• Always returns the value specified by the mock block.
  • The most common use case for this is to easily inject temporary mock functionality in a single place without having to modify code anywhere else.
  • While assignments don’t have effect on the returned value, they are still accessible via `projectedValue.

Sample use:

protocol ItemRepo {
  func fetch() -> [Item]
  func upsert(item: Item)

class RealRepo: ItemRepo {
  private var items = Set<Item>()
  func fetch() -> [Item] {
  func upsert(item: Item) {

class MockRepo: ItemRepo {
  static let shared = MockRepo()
  func fetch() -> [Item] {
    [Item(name: "test", price: 1)]
  func upsert(item: Item) { }

@Mocked({ MockRepo.shared }) var repo: ItemRepo = RealRepo()

// always returns the mocked value
let fetched = repo.fetch()
fetched == [Item(name: "test", price: 1)]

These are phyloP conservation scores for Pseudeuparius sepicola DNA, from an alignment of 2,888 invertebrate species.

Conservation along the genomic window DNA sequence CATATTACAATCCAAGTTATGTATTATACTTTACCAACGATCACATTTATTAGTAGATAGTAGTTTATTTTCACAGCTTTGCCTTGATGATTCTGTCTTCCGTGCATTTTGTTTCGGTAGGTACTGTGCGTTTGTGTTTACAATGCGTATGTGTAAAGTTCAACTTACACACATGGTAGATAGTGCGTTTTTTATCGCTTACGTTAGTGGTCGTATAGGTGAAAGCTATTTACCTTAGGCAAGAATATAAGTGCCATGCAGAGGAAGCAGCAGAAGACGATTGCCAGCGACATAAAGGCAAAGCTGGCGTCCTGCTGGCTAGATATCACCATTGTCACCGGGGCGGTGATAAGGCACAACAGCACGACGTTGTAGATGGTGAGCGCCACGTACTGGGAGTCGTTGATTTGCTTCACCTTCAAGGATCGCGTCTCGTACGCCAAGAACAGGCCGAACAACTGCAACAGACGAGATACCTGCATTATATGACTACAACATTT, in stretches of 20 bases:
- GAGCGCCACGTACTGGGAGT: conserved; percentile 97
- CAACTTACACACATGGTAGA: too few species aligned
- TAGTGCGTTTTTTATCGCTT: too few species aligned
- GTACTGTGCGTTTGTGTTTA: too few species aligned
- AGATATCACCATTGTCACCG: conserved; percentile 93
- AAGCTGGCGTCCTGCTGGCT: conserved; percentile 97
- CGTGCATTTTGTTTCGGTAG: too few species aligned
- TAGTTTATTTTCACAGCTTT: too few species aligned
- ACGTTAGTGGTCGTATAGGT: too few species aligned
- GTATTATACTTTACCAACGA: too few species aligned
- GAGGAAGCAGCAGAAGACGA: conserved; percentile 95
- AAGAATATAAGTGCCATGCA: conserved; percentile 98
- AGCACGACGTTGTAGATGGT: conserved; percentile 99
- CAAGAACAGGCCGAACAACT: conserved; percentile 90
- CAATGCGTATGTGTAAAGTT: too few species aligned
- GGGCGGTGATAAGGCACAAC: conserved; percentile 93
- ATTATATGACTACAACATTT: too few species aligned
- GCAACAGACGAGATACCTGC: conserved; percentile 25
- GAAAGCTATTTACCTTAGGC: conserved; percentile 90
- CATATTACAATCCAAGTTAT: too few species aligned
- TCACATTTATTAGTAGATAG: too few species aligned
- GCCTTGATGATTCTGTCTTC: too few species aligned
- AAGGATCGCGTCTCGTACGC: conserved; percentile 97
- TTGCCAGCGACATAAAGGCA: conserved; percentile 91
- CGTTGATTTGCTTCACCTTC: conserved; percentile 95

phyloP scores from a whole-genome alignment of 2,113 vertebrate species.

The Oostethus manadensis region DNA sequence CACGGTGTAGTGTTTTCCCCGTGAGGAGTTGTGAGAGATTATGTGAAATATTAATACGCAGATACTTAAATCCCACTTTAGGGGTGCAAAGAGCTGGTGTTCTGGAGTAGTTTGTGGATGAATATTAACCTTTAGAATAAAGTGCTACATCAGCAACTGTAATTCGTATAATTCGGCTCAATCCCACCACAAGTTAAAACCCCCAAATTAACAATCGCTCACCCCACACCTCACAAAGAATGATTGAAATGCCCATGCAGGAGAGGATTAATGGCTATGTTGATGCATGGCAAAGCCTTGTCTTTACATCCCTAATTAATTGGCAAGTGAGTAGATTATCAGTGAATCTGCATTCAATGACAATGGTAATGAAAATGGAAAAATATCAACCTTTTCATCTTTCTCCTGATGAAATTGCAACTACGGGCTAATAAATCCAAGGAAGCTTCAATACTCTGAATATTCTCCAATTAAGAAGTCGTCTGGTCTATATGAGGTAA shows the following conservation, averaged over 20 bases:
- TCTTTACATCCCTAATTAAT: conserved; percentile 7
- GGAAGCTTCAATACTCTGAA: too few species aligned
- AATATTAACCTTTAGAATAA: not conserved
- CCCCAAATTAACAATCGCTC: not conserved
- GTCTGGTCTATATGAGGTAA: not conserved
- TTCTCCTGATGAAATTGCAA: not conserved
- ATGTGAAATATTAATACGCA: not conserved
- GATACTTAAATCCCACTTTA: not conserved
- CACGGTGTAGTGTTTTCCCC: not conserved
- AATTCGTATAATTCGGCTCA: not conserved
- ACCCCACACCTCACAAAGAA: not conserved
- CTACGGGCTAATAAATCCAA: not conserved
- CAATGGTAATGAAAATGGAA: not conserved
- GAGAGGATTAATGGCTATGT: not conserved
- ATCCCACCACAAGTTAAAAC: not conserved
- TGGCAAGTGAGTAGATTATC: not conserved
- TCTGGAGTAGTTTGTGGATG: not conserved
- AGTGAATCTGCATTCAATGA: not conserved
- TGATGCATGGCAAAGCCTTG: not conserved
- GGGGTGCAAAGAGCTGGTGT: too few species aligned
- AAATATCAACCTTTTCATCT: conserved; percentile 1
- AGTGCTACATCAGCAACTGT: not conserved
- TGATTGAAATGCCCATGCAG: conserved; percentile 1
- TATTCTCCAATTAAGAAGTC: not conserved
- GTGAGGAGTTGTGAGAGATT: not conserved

repo.upsert(item: Item(name: "new", price: 2))
let fetchedAgain = repo.fetch()
fetchedAgain == fetched // no change as upsert in mock doesn't do anything
// projected value accesses real value
let fetched = $repo.fetch() // uses actual repo assigned
fetched == []
$repo.upsert(item: Item(name: "new", price: 2))
let fetchedAgain = $repo.fetch()
fetchedAgain == [Item(name: "new", price: 2)]


  • Ensures that the floating-point value of this property is always rounded to the specified number of decimal places.
    • You can also specify the FloatingPointRoundingRule.
  • projectedValue provides a publisher that emits a new value whenever it is set.

Sample use:

@Rounded(0) var zero: Float = 1.1
@Rounded(1) var one: Float = 1.15
@Rounded(2) var two: Float = 1.125